The credit rating agency issued the downgrade to "selective default" late Friday.
Earlier in the week, Russia arranged to make foreign bond payments in rubles when they were due in dollars.
S&P didn’t expect Russia to be able to convert the rubles into dollars within the 30-day grace period allowed.
The downgrade decision was based partly on its opinion that sanctions on Russia over its invasion of Ukraine will likely be further increased.
A selective default rating is when a lender defaults on a specific payment but makes others on time, according to an S&P spokesperson.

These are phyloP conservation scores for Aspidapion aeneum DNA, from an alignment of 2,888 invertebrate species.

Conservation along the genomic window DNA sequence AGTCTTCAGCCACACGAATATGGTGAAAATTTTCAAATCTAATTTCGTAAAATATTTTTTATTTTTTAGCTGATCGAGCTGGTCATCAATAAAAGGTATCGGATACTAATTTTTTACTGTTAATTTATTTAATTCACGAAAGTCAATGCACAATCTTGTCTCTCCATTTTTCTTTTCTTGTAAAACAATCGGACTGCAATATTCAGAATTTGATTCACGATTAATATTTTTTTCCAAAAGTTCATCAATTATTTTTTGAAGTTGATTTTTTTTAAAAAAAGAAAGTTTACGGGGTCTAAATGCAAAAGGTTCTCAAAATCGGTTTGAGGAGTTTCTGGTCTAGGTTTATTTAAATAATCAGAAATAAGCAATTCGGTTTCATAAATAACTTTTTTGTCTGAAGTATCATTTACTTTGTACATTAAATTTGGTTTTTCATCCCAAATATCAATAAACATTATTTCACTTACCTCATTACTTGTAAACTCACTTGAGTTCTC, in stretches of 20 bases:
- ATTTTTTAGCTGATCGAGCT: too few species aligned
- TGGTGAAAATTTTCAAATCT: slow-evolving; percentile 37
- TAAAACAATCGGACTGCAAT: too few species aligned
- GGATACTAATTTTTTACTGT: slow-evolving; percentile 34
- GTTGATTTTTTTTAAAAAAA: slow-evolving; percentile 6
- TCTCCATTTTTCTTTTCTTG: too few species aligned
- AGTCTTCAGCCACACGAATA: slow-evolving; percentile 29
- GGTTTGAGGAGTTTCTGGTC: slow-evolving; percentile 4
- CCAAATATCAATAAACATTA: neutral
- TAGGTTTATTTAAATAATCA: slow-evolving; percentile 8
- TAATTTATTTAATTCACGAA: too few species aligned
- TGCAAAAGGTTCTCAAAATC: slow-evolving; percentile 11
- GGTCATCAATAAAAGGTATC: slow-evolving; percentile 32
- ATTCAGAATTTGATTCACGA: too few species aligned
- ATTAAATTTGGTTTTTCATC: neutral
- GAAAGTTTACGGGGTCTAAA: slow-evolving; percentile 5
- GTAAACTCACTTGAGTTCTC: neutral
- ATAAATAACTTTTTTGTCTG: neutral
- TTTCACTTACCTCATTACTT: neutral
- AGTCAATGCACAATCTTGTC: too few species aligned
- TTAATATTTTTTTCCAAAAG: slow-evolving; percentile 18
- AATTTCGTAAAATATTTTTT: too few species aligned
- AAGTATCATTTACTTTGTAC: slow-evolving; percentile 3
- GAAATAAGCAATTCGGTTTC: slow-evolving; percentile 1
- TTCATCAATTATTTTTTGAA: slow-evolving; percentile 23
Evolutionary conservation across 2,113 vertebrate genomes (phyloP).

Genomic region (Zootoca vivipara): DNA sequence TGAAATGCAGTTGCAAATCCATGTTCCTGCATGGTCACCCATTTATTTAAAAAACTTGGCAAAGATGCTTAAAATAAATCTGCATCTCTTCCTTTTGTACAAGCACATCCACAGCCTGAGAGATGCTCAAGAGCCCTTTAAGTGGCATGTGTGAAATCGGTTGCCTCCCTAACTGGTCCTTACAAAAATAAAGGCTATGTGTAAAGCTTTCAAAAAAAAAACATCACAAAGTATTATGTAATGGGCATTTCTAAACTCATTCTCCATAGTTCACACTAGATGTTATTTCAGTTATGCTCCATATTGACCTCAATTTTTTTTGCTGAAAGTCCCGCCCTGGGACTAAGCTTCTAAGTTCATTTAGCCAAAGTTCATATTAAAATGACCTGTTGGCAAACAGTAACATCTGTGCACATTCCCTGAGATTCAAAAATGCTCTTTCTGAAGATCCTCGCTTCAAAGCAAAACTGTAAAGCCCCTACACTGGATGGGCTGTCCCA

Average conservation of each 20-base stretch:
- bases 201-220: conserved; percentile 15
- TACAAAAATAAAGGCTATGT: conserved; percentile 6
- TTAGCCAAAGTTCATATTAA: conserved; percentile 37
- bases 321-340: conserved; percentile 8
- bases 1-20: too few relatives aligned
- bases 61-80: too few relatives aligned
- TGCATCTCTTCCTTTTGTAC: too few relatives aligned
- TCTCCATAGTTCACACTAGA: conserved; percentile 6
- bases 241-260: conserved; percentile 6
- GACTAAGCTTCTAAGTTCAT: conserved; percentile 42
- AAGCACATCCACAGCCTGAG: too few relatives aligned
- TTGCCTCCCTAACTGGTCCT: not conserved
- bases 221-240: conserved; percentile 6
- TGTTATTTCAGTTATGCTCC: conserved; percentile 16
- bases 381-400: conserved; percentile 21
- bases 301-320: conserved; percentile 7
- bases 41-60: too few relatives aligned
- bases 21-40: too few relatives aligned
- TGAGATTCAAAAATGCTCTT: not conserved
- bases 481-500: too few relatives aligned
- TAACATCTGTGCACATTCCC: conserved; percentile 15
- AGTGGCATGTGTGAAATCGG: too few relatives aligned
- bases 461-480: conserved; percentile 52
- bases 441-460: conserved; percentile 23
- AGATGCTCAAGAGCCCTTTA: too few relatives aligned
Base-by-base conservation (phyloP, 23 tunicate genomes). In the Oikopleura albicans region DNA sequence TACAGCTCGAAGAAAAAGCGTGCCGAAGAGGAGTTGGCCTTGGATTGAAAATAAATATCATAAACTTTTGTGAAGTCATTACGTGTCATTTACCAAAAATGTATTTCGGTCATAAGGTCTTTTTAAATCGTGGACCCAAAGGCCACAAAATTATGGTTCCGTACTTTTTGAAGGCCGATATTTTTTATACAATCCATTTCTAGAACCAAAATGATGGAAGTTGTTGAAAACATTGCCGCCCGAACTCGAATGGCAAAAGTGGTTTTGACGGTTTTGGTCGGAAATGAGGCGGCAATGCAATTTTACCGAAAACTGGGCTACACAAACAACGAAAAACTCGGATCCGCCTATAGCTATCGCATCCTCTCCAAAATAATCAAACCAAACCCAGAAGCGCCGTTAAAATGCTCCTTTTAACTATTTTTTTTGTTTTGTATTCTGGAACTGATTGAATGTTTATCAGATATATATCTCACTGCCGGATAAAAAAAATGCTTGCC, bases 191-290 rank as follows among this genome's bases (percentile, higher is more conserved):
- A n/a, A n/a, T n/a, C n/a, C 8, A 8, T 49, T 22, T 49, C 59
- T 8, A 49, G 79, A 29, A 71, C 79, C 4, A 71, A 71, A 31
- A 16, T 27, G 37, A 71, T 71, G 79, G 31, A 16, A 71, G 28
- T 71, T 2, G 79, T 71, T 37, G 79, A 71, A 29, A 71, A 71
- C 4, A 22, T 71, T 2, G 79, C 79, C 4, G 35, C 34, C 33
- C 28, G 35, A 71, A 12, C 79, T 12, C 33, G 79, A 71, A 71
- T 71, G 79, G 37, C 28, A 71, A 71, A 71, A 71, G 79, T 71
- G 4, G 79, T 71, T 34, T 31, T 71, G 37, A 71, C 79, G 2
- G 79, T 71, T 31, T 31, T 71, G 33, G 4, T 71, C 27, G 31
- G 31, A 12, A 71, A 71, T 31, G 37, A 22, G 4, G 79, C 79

The U.S. Treasury blocked a transfer of a $649 million payment to holders of sovereign bonds, keeping Russia from using any of its frozen foreign currency reserves, according to Reuters.
S&P and other ratings agencies had already downgraded Russia's debt to "junk" status, deeming a default highly likely.
The country has not defaulted on foreign debt since the Bolshevik Revolution in 1917, when the Soviet Union emerged.
The Associated Press contributed to this report.